FGF-1 is a pro-angiogenic factor whose relative protein levels decreased during torpor, suggesting a decrease in angiogenesis in lung during torpor. In human and rat lung cells, FGF-1 and TGF-β show opposite protein expression patterns, and the overexpression of FGF-1 can decrease TGF-β1 signaling pathways (Ramos et al., 2010; Shimbori et al., 2016). FGF-1 can regulate fibroblast apoptosis as well as cell structure (by increasing collagenase 1 and decreasing collagen type 1 levels), making it an important factor in the regulation of angiogenesis and tissue repair (Ramos et al., 2010; Shimbori et al., 2016). The decrease in FGF-1 observed in hibernating ground squirrel lung is consistent with reports of increases in TGF-β1, collagen, and smooth muscle actin levels in early torpid Syrian hamsters (Talaei et al., 2011). Indeed, TGF-β1, 2, and 3, levels were maintained at euthermic levels during torpor in 13-lined ground squirrel lung (Fig. 3). It is possible that hibernating ground squirrels may not need to upregulate TGF-β levels, but instead, that euthermic TGF levels could be sufficient to help coordinate angiogenic signaling in the torpid lung. Upon binding to a receptor, FGF-1 activates a variety of signaling pathways that can ultimately activate the expression of matrix metalloproteinase proteins (MMPs), enzymes that regulate extracellular matrix composition and aid in the remodeling of lung structure (Ramos et al., 2010; Raju et al., 2014; Ornitz & Itoh, 2015). A decrease in MMP activity was observed in hibernating hamster lung (Talaei et al., 2012), suggesting that the decrease in FGF-1 in 13-lined ground squirrel lung (Fig. 3) could also be associated with a decrease in MMP activity in obligate hibernators. The Syrian hamster also increases the levels of intercellular and vascular cell adhesion molecule 1 (ICAM-1 and VCAM-1), pro-inflammatory NF-κB p65 subunit, angiotensin converting enzyme, and decreases caveolin-1 and EGFR, which suggests overall lung structure changes throughout torpor bouts (Talaei et al., 2011, 2012). Thus, if the obligately hibernating 13-lined ground squirrel lung and the facultatively hibernating Syrian hamster lung adapt similarly to torpor, it’s possible that a downregulation of FGF-1 could play an important role in regulating the signaling cascades that promote adaptive changes in lung architecture during torpor.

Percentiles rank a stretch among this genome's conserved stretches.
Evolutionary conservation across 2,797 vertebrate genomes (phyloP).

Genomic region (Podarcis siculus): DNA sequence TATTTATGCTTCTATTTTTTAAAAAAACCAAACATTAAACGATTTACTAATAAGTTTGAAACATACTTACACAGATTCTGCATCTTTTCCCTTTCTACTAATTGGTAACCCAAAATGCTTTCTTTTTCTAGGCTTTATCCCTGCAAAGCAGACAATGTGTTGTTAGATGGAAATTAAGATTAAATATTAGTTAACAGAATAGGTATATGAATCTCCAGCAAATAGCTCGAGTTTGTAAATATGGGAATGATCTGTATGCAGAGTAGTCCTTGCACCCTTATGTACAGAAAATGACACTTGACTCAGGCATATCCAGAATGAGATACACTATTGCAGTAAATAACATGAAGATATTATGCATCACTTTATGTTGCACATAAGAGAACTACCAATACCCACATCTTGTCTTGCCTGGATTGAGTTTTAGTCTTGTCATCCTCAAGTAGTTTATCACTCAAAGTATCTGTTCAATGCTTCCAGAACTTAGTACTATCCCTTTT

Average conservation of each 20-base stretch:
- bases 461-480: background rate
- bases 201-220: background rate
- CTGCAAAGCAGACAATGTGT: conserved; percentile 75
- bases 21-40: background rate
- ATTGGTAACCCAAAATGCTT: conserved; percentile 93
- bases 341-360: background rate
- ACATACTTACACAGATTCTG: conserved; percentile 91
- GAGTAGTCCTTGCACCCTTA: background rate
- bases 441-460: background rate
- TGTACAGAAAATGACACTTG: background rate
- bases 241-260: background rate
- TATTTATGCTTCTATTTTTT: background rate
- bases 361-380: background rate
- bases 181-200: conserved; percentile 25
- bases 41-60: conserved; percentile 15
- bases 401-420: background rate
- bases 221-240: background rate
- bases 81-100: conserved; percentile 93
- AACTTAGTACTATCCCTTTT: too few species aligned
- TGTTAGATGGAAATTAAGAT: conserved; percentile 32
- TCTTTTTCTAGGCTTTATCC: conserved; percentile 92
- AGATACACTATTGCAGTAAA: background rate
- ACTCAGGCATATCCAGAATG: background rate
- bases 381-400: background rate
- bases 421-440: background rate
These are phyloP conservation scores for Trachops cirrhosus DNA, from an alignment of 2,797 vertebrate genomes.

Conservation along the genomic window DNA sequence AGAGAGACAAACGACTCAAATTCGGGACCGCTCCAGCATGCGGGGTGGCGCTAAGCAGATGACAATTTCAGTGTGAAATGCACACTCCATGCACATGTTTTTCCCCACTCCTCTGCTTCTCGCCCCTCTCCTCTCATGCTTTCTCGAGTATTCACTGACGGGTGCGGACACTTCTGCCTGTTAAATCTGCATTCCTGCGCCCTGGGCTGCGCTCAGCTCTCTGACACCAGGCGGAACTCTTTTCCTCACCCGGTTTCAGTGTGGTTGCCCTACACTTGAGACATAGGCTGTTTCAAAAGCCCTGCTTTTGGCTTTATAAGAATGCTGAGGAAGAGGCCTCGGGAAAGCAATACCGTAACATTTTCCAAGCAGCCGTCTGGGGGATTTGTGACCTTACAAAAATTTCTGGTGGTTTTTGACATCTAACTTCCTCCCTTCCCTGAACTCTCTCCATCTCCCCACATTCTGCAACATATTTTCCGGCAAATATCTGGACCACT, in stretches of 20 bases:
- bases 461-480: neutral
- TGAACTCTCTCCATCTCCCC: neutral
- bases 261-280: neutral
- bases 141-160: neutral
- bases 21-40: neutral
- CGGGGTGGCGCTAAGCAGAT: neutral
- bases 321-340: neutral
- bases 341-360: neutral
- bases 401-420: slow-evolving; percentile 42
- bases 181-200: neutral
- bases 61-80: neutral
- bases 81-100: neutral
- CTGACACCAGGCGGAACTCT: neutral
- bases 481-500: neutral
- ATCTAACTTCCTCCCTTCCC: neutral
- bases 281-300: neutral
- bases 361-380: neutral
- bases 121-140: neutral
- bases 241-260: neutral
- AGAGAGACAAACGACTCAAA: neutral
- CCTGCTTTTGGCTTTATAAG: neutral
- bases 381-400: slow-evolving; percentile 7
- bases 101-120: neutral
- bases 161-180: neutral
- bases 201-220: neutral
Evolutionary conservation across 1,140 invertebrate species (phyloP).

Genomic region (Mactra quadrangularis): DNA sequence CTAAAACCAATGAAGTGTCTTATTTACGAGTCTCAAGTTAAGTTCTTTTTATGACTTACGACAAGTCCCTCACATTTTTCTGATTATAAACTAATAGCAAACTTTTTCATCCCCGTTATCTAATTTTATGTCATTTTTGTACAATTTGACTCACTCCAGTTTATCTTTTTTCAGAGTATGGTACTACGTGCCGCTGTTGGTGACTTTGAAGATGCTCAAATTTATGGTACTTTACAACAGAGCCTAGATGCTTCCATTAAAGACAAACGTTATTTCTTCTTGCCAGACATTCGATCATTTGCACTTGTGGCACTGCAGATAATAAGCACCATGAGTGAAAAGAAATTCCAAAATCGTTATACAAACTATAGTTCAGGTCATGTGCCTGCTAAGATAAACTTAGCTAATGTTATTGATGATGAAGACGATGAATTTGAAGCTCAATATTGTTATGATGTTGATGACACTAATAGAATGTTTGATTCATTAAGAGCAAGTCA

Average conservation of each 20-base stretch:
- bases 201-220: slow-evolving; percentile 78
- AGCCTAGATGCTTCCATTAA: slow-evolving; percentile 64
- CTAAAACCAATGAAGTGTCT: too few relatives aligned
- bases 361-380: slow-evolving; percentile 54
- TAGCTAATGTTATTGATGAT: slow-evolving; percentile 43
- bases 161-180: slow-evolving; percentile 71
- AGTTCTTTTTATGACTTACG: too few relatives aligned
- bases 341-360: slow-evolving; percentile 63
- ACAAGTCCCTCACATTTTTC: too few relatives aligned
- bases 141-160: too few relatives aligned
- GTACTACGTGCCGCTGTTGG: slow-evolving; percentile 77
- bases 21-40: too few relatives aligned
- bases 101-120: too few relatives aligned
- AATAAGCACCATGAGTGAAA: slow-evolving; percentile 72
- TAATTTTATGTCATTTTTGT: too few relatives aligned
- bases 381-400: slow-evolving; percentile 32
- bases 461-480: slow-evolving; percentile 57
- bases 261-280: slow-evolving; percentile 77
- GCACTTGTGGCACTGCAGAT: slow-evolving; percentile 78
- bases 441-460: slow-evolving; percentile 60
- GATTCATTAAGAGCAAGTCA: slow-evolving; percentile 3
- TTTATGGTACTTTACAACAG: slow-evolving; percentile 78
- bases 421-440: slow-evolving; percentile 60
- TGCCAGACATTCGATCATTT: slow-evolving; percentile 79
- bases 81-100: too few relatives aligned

An increase in BMP-9 levels could also help regulate lung structure and function during deep torpor. Ground squirrels increased BMP-9 protein levels during torpor but TGF-β proteins 1–3 did not change compared to the EC (Fig. 3). These results are similar to those reported for the Syrian hamster lung, in which TGF-β1 protein levels were high during early torpor and early arousal but were no different from the EC during deep torpor (Talaei et al., 2011). These results, in combination with the analysis of collagen and angiotensin converting enzyme levels, suggest that most lung reorganization occurs before the hibernator enters complete torpor or as it arouses from torpor (Talaei et al., 2011). Though only BMP-9 increased during torpor, both BMP-9 and TGF-β1 regulate vasculature makeup by signaling through Type II receptors (TGF-β receptor type II, BMP receptor type II, and activin receptor type II). Type II receptors activate Type I receptors such as activin receptor-like kinases to induce SMAD phosphorylation and subsequent gene transcription (Jin, Kaluza & Jakobsson, 2014; Jonker, 2014; Nickel, Ten Dijke & Mueller, 2018; Rol et al., 2018). Furthermore, BMP-9 may more strongly induce SMAD signaling than TGF-β1 by binding to the same receptors with higher affinity (Jin, Kaluza & Jakobsson, 2014). It has been proposed that BMP signaling primarily activates SMAD1/5/8-mediated cell proliferation and angiogenesis, whereas TGF-β signaling activates pro-fibrotic SMAD2/3 (Horbelt, Denkis & Knaus, 2012; Jonker, 2014; Myllärniemi et al., 2014; Long et al., 2015). Thus, a relative increase in BMP-9 protein vs. unchanging TGF-β protein levels suggest that SMAD1/5/8 signaling could be prioritized over SMAD2/3 signaling during torpor in the lung. This notion is consistent with a recent study performed on rats with hyperoxia-induced bronchopulmonary dysplasia, in which increased BMP-9 decreased lung fibrosis and had anti-inflammatory properties, yet did not reduce vascular remodeling (Chen et al., 2017). Future transcription factor studies detailing the post-translational activation of SMADs, their subcellular localization, and DNA binding ability during torpor is required to confirm this suspicion.